FAYETTEVILLE, AR -- In a vote of 6 to 2, the Fayetteville City Council has approved Civil Rights Ordinance 119.
The ordinance ill amend Fayetteville Code to protect the Civil Rights of Fayetteville citizens and visitors and to create a Civil Rights Administrator position for the city. It will Provide anti-discrimination protections for members of the LGBT community in regards to housing, public accommodations and employment. The language of the proposed ordinance aims to "protect and safeguard the right and opportunity of all persons to be free from discrimination based on real or perceived race, ethnicity, national origin, age, gender, gender identity, gender expression, familial status, marital status, socioeconomic background, religion, sexual orientation, disability and veteran status."
Ordinance 119, has been a hot button issue since its first reading in July as dozens came to each of the two readings to voice concern to city leaders. Tuesday, the ordinance had its final reading and people from both sides of the debate showed up at Fayetteville City Hall in full force.
"We can't have in this day and age, we need to protect those whose voices you know whose voices are less but are screaming help us," said Camille Rachous, 119 supporter.
"I think this is a bad mistake. I think it's a mistake. It actually overreaches and it reaches out and it usurps the authority over religion that's protected very clearly by the First Amendment," said Bob Ballinger, opposed to 119.
More than 100 people lined up to voice their opinions at the scheduled 5:30 p.m. Tuesday night meeting, which resulted in 10 hours of disscussion ending around 3:30 a.m. Wednesday.
Three amendments were proposed to the ordinance. The first amendment, passed unanimously, would expand an exemption for religious organizations for ceremonies held in chapels and sanctuaries, to also include all tax-exempt property. The second amendment, also passed unanimously, states that no person can enter a men's or women's restroom for any unlawful purpose.That amendment was established in response to concerns by some speakers that certain provisions of ordinance regarding public accommodations could be taken advantage of by people attempting to use bathrooms in a predatory way. The third amendment, and to some the most important considered, a proposal to put the entire ordinance to a referendum majority vote of local citizens. It failed with 6 votes against and only 2 voting in favor, which meant the decision would be made on whether to pass Ordinance 119 at Tuesday night's meeting by the city council.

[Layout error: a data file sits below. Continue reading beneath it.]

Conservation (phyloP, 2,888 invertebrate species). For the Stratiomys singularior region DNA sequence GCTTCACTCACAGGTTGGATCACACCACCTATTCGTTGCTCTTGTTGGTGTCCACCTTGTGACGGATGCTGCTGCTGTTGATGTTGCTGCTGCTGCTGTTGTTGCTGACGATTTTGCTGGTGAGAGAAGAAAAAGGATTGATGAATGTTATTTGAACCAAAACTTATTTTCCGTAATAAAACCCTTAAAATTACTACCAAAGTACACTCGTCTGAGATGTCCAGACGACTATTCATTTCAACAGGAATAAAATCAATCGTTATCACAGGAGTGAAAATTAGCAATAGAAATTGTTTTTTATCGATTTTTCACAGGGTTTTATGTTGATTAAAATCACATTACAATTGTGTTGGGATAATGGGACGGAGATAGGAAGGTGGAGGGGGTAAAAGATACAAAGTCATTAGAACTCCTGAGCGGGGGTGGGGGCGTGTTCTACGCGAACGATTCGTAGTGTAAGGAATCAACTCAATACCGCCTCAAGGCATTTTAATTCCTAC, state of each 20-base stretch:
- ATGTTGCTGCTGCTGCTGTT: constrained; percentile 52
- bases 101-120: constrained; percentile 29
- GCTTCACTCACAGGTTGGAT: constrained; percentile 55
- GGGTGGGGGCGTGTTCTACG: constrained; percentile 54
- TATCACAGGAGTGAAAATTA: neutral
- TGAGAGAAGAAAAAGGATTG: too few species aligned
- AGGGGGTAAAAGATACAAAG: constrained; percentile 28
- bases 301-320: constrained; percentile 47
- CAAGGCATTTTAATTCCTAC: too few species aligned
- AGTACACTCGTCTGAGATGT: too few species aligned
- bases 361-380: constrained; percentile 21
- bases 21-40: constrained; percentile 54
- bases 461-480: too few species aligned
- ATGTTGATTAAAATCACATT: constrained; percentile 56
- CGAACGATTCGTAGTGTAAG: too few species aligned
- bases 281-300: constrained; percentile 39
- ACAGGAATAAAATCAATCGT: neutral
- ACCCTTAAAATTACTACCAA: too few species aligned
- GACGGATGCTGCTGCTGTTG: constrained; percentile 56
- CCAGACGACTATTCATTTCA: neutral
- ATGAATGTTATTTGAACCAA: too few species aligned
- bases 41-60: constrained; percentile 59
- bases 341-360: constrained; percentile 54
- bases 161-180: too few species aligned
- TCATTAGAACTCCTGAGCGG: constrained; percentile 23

After all opinions were heard, the council voted, approving Civil Rights Ordinance119 in a 6 to 2 vote.
"I see a day when we don't put tags and labels on people and we're all citizens under the same umbrella of the Constitution of the United States and we all have the same equal rights. I see that... I think it was a real great, public discussion, and everybody was heard... When I come back on Monday, I'm sitting down with the staff and we'll figure out how we're going to implement the Civil Rights Administrator... We'll figure it out. I've got a great staff, great city council, we'll make it happen," said Fayetteville Mayor Lioneld Jordan.
Civil Rights Ordinance 119 will go into effect in 31 days.
Adella Gray - Ward 1
Sarah Marsh - Ward 1
Mark Kinion - Ward 2
Matthew Petty - Ward 2 (ordinance sponsor)
Rhonda Adams - Ward 4
Alan Long - Ward 4
Justin Tennant - Ward 3
Martin Shoppmeyer - Ward 3